The author of Ps 73 and the author of Qoheleth both underwent experiences that did not accord with the traditional wisdom paradigm. The author of Qoheleth stated that he saw how the righteous suffered an early death while the wicked grew old (Qoh 7:15). The author of Ps 73 saw how impious folks experienced health, wealth and prosperity, while he "kept his heart pure and his hands clean" (Ps 73:13). Both authors tried to come to terms with these contradictions in life. One wrote a whole book, the other a poem, and both of them made use of quotations to argue their case. However, while the author of Qoheleth undermined the traditional wisdom paradigm, the author of Ps 73 tried to keep it intact. The author of Qoheleth concluded that nothing made sense; everything was futile, especially if the doctrine of retribution is used as a benchmark. The author of Ps 73, on the other hand, followed another route. He redefined the outcomes of shalom. In doing this, he successfully kept the traditional wisdom paradigm intact.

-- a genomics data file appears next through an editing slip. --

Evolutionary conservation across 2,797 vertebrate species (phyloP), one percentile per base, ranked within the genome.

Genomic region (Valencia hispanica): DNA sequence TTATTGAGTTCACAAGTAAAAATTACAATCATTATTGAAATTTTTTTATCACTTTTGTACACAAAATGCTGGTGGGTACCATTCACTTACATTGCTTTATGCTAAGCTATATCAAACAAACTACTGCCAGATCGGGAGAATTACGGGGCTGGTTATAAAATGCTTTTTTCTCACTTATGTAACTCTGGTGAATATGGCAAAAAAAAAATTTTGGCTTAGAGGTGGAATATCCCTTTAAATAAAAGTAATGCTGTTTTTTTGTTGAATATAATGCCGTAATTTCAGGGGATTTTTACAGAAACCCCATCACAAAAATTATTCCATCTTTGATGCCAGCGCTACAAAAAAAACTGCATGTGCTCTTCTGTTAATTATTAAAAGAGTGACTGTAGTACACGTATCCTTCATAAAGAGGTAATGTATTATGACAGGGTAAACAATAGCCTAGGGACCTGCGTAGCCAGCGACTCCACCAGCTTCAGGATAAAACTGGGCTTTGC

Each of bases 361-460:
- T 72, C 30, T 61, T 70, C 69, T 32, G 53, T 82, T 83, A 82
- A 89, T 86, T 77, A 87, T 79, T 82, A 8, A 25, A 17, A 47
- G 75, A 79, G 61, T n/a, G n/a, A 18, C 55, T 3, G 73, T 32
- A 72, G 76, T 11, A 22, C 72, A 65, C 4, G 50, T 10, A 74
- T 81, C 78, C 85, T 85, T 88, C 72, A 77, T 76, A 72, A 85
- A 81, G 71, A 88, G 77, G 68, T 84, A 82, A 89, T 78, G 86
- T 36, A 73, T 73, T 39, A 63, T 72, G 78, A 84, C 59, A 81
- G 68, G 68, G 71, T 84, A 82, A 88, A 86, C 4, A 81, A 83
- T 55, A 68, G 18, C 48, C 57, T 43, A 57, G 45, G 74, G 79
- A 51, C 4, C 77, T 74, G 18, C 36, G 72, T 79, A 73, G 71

Reimagining a solitary landscape : tracing communities of care in Exodus 1-2 and the film Shirley AdamsSource: Old Testament Essays 29, pp 176 –194 (2016) http://dx.doi.org/http://dx.doi.org/10.17159/2312-3621/2016/v29n1a11.More Less